The next step is to select the best (usually lowest cost) investments to fulfill your desired asset allocation. Using all or mostly index funds further simplifies the process. Let’s take the retirement portfolio. You have $200K in Roth IRAs and plan to put $5K a year into your IRA and your spouse’s IRA each year through the back-door Roth option. You also plan to put $16.5K into your 401K each year. Unless your spouse also has a 401K, you’re going to need to use a taxable account as well to save $49K a year. Your 401K has a reasonably inexpensive S&P 500 index fund which you will use as your main holding for the US stock market. It also has a decent PIMCO actively managed bond fund you can use for your bonds. You’ll use the Roth IRAs for the international and small stocks. So in year one, the portfolio might look like this:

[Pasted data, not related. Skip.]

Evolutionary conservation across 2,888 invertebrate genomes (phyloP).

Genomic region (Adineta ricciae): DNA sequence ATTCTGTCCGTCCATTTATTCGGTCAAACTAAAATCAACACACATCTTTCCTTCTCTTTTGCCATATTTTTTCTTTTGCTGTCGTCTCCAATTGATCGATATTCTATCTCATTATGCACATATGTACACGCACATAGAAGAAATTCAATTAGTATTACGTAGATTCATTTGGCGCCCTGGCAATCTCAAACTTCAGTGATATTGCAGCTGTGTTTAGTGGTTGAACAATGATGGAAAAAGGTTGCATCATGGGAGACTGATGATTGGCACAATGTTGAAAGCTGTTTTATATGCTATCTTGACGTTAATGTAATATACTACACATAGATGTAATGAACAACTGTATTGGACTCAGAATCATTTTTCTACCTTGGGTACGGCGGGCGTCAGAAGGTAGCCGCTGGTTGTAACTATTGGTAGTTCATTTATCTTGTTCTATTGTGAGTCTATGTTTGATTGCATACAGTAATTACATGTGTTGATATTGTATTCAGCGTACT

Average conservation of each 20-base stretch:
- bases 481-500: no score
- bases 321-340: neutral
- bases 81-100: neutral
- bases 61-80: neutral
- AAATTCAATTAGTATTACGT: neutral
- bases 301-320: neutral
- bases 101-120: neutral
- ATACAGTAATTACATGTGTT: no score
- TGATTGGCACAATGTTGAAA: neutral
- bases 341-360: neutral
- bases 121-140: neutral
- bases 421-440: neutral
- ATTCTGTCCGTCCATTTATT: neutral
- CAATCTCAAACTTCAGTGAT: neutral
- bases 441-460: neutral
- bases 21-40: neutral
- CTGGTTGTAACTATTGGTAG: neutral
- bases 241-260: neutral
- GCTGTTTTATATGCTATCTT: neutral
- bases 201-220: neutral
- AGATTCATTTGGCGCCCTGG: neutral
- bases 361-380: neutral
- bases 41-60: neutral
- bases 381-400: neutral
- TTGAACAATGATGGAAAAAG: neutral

His Roth IRA 40%
25% Total Stock Market Index Fund
20% Total International Stock Market Index Fund
Her Roth IRA 45%
20% Vanguard Small Cap Index Fund
25% Vanguard Total Bond Market Fund
His 401K 5%
5% S&P 500 Index Fund
His Taxable account 5%
5% Vanguard Total Stock Market Index Fund
As the years go by, the 401K and the taxable account will make up larger and larger portions of the portfolio, necessitating a few minor changes every few years.
After this, all you need to do to maintain the plan is monitor your return and savings amount each year, rebalance the portfolio back to your desired asset allocation (which may change gradually as you get closer to the goal and decide to take less risk), and stay the course through the inevitable bear markets and scary economic times you will undoubtedly pass through.